This post first appeared on the Jackson Hole Mountain Resort blog
One of the most iconic trams in the world sits at the base of Teton Village. Proudly ready to whisk skiers up 4,150 feet to the top of Rendezvous Mountain every day in the winter and bring hundreds of sightseers to arguably the best viewing spot in the valley in the summer. Big Red is a powerhouse and workhorse of a machine that takes a team of dedicated staff to keep it well maintained and safe during thousands of hours of operation.
Like every complex machine, it needs daily, yearly, and scheduled maintenance to remain safe for its riders. This summer, the tram is undergoing its largest scheduled “doctors visit” since it was installed with the help of professional teams from around the world. To get a better understanding of what exactly is going on, we sat down with Mike Vase, the trams lead mechanic.
1) Tell us a little background on the current tram. Make/model, when it was installed, what makes it unique.
This tram was built between 2006 and 2008. It opened for the first time in December 2008. It was designed by Garaventa and built by Doppelmayr. This tram is about twice the size of the old tram we had in operation for 50 years. It follows the same footprint as the old tram and has a higher capacity and longevity.
2) This tram has a lot of nicknames. What are some common and uncommon ones you’ve heard?
Big Red and the Red Heli are the most popular. I don’t come across many uncommon ones, but I’m sure they are out there. Big Red is probably the most common. My favorite is the Red Heli because not only do we move people up the hill, but we can move equipment.
When we are in public operation, we have a list of morning checks that we go through to get the machine ready for public and ski patrol. Then throughout the day, we do multiple checks in our engine room, at the towers, and up at the summit. Those day-to-day checks don’t really change, and it’s very consistent, so that way, if there’s something that needs to be addressed, we can pick up on it right away. We have scheduled maintenance routines daily, routines weekly, and routines monthly. Then we get into our six-month and annual maintenance, which is pretty straightforward. On top of all of that, we have scheduled five-year maintenance and 12-year maintenance, and that’s the situation we are in now, our 12-year maintenance.
Basically, at 12-year increments, that’s when we do a significant maintenance project. Once this has been completed the 12 years, the clock resets itself. We start back to where we were when we built Big Red. This is the biggest maintenance project we have, and we’ve known about it for a long time. It deals with relocating the cables, which sounds simple, but it’s an endeavor that takes many people, from Switzerland to subcontractors in the United States. This is not abnormal in the tram world, in that all trams do this every 12 years.
5) What is the process of this major maintenance milestone?
This maintenance milestone is called the Tracker Rope Slip. Basically, what we’re doing is we’re relocating the cables where they sit on the towers. Those cables go back-and-forth, depending on the location of the Tram, every trip. We’re up there daily looking at the fluidity of movement and freedom of movement greasing in that spot. The engineers at Garaventa tell us in 12 years, we need to take that friction point and move it downhill to give it a fresh piece of cable. It’s been designed and engineered so that we have 40 years of cable at the summit. This allows us to move that cable every 12 years.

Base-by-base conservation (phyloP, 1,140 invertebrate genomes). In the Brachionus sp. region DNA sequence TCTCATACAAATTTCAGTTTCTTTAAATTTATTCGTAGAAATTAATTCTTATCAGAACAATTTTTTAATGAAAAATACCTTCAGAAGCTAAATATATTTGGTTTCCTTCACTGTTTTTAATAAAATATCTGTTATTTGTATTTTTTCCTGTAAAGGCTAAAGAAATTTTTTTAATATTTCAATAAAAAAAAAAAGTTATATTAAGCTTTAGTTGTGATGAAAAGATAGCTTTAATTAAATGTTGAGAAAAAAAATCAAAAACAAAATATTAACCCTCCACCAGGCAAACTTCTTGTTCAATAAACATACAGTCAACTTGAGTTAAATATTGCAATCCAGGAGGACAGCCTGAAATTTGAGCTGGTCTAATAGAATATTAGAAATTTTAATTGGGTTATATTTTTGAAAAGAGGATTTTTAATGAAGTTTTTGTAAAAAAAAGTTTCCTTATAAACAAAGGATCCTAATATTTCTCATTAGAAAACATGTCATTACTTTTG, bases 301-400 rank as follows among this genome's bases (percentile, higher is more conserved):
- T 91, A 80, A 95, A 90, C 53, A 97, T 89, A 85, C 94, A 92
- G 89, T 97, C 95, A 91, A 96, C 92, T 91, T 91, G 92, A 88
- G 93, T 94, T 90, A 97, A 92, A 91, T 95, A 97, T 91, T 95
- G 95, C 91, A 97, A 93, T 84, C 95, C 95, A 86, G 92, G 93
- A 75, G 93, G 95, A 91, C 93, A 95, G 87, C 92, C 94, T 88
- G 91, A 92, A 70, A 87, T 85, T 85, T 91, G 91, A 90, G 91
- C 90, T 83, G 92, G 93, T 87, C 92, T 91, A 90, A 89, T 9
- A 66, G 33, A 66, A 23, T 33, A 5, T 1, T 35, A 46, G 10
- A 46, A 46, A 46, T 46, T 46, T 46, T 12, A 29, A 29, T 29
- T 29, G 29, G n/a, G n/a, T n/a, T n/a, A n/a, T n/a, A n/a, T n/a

The biggest process is the first step, detensioning the cable at the summit. This process takes about two weeks to a month, and that’s when we bring in the Swiss team. Once it’s detentioned, our slip is registered to be moved about 80 feet, so we actually detention it about 20 feet first. Then we will finish the rest of the slip, the remaining 60 feet, at the end of the job. While the cable is detentioned, it gives us the opportunity to rehab the wood that the cables wrapped around at the summit. It’s a long process that takes about three months to complete before we can finish the track rope slip and retention everything.
6) How will this affect Big Red in the future?
This whole process is going to add longevity and safety to the whole machine. We’ve been planning this for a couple of years, and we’re setting ourselves up for this tram to last a legitimate 50 years from install. The whole goal is to solidify safety.
7) How many people are involved with this summer’s work? Where are they from? How many teams?
We have a Swiss and US Doppelmayr team of about six, my JHMR tram crew of five, a Utah-based concrete crew of nine, a water filtration team of three, and then five workers from Idaho Falls. That’s just the people who are on the project. This takes our whole mountain operations team to make happen. They mobilized all of the equipment to the summit, continue to bring more machinery to the site, and support with hauling water, and they have been vital to the success so far.
8) Have there been any surprises with a project this big?
Covid made things interesting. We tried to schedule this a year ahead of time, but we couldn’t get the necessary workers or equipment here safely. This summer was the best opportunity to complete the project taking into consideration everyone who is involved.
9) It’s pretty cool seeing both trams at the base next to an older tram from the ’90s. When was the last time both trams were off the cables?
The last time these trams saw the earth was when they were shipped here from Switzerland. They’ve been in the air the entire time. This is the first time they have touched ground, and again and that’s by design.
10) Thanks, Mike. Just one last question that all of our readers want to know, will the tram be ready for this winter?
You better believe it! I’ll see you on the tram dock by Thanksgiving or whenever the snow allows.